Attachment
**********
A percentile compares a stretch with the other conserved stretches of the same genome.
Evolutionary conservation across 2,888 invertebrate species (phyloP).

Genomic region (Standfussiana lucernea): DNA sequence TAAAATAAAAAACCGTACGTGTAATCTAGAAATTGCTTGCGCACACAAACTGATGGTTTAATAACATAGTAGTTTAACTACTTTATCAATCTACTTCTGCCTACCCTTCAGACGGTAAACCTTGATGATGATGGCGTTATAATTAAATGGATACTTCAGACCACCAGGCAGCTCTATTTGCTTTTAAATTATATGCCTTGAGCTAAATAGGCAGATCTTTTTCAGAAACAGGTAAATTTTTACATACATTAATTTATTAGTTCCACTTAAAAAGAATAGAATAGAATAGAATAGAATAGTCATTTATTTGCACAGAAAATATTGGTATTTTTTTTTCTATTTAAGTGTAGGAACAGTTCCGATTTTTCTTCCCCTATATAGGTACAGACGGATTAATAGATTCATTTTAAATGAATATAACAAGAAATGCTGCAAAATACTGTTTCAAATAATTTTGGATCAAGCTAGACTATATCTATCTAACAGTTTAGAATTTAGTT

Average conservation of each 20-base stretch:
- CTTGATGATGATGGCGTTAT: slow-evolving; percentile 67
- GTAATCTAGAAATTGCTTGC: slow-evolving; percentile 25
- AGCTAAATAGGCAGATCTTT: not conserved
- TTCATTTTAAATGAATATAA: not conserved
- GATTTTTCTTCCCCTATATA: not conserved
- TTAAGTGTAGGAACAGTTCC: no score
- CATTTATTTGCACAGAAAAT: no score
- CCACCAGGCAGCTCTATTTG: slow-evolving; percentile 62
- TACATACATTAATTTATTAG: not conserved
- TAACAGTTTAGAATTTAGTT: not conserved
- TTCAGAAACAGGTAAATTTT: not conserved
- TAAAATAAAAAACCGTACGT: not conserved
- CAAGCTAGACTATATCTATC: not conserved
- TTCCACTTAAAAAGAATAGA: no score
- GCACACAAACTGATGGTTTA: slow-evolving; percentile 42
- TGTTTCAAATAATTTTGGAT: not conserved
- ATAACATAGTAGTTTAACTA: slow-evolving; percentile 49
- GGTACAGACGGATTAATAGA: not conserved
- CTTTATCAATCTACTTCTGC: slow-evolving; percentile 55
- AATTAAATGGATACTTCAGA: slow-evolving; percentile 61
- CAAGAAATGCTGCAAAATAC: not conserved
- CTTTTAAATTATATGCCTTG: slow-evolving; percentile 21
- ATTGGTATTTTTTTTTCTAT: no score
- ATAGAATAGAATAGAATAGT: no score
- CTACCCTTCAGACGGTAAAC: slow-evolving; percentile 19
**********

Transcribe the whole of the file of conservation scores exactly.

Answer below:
A percentile compares a stretch with the other conserved stretches of the same genome.
Evolutionary conservation across 2,888 invertebrate species (phyloP).

Genomic region (Standfussiana lucernea): DNA sequence TAAAATAAAAAACCGTACGTGTAATCTAGAAATTGCTTGCGCACACAAACTGATGGTTTAATAACATAGTAGTTTAACTACTTTATCAATCTACTTCTGCCTACCCTTCAGACGGTAAACCTTGATGATGATGGCGTTATAATTAAATGGATACTTCAGACCACCAGGCAGCTCTATTTGCTTTTAAATTATATGCCTTGAGCTAAATAGGCAGATCTTTTTCAGAAACAGGTAAATTTTTACATACATTAATTTATTAGTTCCACTTAAAAAGAATAGAATAGAATAGAATAGAATAGTCATTTATTTGCACAGAAAATATTGGTATTTTTTTTTCTATTTAAGTGTAGGAACAGTTCCGATTTTTCTTCCCCTATATAGGTACAGACGGATTAATAGATTCATTTTAAATGAATATAACAAGAAATGCTGCAAAATACTGTTTCAAATAATTTTGGATCAAGCTAGACTATATCTATCTAACAGTTTAGAATTTAGTT

Average conservation of each 20-base stretch:
- CTTGATGATGATGGCGTTAT: slow-evolving; percentile 67
- GTAATCTAGAAATTGCTTGC: slow-evolving; percentile 25
- AGCTAAATAGGCAGATCTTT: not conserved
- TTCATTTTAAATGAATATAA: not conserved
- GATTTTTCTTCCCCTATATA: not conserved
- TTAAGTGTAGGAACAGTTCC: no score
- CATTTATTTGCACAGAAAAT: no score
- CCACCAGGCAGCTCTATTTG: slow-evolving; percentile 62
- TACATACATTAATTTATTAG: not conserved
- TAACAGTTTAGAATTTAGTT: not conserved
- TTCAGAAACAGGTAAATTTT: not conserved
- TAAAATAAAAAACCGTACGT: not conserved
- CAAGCTAGACTATATCTATC: not conserved
- TTCCACTTAAAAAGAATAGA: no score
- GCACACAAACTGATGGTTTA: slow-evolving; percentile 42
- TGTTTCAAATAATTTTGGAT: not conserved
- ATAACATAGTAGTTTAACTA: slow-evolving; percentile 49
- GGTACAGACGGATTAATAGA: not conserved
- CTTTATCAATCTACTTCTGC: slow-evolving; percentile 55
- AATTAAATGGATACTTCAGA: slow-evolving; percentile 61
- CAAGAAATGCTGCAAAATAC: not conserved
- CTTTTAAATTATATGCCTTG: slow-evolving; percentile 21
- ATTGGTATTTTTTTTTCTAT: no score
- ATAGAATAGAATAGAATAGT: no score
- CTACCCTTCAGACGGTAAAC: slow-evolving; percentile 19